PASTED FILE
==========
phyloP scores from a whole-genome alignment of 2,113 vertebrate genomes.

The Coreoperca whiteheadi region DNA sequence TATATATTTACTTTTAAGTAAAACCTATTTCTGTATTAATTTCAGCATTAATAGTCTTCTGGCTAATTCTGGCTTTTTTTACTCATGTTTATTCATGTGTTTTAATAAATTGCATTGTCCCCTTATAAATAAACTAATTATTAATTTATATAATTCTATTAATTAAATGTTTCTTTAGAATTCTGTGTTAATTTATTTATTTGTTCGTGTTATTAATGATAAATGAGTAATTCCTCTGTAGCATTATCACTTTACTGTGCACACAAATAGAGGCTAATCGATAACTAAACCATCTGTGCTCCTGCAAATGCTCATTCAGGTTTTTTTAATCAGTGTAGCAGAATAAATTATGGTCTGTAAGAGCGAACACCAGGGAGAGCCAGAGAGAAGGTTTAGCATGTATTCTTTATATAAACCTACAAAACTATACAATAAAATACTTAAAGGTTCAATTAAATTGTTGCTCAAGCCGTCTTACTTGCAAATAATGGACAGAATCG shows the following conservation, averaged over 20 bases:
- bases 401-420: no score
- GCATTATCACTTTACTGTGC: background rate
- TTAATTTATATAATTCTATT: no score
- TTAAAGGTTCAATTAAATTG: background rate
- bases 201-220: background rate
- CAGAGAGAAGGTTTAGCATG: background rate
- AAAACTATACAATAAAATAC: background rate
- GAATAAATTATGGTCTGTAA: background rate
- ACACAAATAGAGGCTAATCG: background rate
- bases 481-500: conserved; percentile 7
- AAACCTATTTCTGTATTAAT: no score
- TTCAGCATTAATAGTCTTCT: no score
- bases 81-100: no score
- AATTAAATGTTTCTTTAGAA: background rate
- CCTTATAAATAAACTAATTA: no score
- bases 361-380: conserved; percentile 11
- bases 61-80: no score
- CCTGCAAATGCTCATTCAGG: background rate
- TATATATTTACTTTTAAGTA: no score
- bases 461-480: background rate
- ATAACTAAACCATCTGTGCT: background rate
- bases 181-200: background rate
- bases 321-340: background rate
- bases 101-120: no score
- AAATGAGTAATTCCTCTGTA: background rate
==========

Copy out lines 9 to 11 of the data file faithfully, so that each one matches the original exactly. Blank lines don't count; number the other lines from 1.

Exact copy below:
- AAAACTATACAATAAAATAC: background rate
- GAATAAATTATGGTCTGTAA: background rate
- ACACAAATAGAGGCTAATCG: background rate